The purpose of this research is to develop a new approach of soil modification that takes advantage of intrinsic soil characteristics and the abundance of eco-friendly materials to transform the loose and porous soil mass into a denser and less permeable state capable of resisting liquefaction during earthquakes. Three processes: Microbially-Induced Calcium Precipitation (MICP), Calcium In-Situ Precipitation System (CIPS), and the proposed Eco-Friendly Calcium In-Situ Precipitation System (ECIPS), are experimented and compared.
While MICP and CIPS rely on controlled environment, specially selected bacteria (from bat guano) and/or particular commercial ingredients (such as liquid calcium fertilizer), the proposed ECIPS method causes calcium precipitation to occur within soil mass through permeation with a solution made of egg shells, vinegar, urea and baking soda. Soil samples were subjected to repeated tests consisting of gradation, direct shear, and unconfined compression.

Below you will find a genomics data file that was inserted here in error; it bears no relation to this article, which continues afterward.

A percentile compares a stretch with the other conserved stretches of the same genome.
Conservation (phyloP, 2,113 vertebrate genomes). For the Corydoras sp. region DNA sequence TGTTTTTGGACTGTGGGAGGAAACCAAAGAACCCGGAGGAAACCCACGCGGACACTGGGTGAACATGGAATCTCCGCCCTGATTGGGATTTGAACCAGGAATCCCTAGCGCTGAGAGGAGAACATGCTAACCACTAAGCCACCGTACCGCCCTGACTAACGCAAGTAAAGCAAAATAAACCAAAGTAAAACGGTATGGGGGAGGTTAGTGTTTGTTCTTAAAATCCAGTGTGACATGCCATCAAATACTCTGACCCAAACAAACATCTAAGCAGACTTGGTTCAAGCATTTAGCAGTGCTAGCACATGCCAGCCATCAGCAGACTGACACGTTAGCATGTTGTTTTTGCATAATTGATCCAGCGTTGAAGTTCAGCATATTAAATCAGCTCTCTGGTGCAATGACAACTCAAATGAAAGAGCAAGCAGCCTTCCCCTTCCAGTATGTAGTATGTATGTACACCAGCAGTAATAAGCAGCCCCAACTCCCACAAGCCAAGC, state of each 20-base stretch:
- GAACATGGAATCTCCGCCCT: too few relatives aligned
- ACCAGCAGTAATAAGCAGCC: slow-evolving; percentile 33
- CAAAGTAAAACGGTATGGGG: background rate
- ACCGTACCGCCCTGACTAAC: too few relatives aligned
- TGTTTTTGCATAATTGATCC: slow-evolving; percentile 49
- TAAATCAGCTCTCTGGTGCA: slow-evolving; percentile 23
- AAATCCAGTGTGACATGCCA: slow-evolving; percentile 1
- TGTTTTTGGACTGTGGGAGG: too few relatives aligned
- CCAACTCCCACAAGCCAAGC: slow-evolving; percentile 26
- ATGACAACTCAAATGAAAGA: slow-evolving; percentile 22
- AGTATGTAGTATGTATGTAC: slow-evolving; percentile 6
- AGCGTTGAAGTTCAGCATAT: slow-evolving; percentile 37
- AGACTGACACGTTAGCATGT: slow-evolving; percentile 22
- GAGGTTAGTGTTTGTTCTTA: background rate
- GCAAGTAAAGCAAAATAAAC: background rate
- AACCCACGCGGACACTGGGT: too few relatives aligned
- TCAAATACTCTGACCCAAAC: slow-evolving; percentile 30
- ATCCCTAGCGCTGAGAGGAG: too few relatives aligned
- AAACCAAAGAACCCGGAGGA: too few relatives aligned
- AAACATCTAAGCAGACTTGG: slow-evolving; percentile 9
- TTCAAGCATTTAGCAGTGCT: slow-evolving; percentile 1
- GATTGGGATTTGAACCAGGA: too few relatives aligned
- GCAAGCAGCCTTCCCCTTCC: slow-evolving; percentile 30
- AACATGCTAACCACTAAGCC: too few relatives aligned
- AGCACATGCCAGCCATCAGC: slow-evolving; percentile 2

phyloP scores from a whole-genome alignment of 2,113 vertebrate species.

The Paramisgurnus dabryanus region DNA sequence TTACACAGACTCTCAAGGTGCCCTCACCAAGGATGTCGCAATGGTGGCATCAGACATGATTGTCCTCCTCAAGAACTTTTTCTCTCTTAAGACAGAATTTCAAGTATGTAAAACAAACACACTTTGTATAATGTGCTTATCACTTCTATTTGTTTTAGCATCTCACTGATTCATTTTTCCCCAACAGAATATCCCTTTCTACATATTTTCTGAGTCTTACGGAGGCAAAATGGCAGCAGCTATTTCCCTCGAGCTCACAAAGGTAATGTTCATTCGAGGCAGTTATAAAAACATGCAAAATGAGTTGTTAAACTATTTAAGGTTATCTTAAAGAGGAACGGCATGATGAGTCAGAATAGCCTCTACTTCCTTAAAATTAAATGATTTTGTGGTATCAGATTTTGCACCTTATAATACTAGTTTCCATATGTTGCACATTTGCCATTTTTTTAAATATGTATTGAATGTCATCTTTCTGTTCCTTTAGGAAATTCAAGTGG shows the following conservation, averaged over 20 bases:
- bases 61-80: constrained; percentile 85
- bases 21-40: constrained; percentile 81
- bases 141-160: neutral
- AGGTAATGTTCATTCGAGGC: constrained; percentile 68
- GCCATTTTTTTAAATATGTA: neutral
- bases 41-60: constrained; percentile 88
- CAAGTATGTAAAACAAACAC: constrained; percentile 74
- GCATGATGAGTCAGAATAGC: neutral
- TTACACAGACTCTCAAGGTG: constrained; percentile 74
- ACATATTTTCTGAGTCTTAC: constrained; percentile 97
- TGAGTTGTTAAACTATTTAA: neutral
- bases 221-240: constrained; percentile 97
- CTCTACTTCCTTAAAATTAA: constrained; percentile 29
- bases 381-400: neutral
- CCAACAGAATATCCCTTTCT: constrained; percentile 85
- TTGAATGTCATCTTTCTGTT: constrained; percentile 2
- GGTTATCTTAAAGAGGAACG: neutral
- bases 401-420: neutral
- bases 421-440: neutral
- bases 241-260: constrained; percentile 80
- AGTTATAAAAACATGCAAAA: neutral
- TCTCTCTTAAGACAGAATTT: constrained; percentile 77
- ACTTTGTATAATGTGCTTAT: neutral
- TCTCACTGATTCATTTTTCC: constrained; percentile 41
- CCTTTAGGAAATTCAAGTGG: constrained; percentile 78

During the direct shear and compressibility tests, it was observed that all samples from all three processes showed an increase in hardness and soil strength.
It should be noted that sandy soil is typically considered to possess zero or negligible unconfined compression strength due to lack of cohesion, or inter-particle bonding.
However, after the permeation process, cementation within the soil mass enabled the treated sandy soil mass to stand alone in cylindrical form, and thus, is capable of being subjected to unconfined compressibility tests.
The results indicate:
1) the delicate bacteria selection and the highly controlled environment of MICP process is too difficult to be duplicated, with the effect of bacteria undistinguishable;
2) the CIPS process could increase soil strength and reduce soil permeability substantially, but the materials used may not be eco-friendly; and
3) the proposed ECIPS process was able to improve the cohesion and the compressive strength of the tested soils substantially, thus rendering the treated soils liquefaction-proof.
The ECIPS process also proves to be eco-friendly, organic-based, waste recycle-capable, minimally intrusive, cost effective and easily executable.
This project develops a new and eco-friendly process of using wasted eggshells and organic vinegar to strengthen the soil against liquefaction.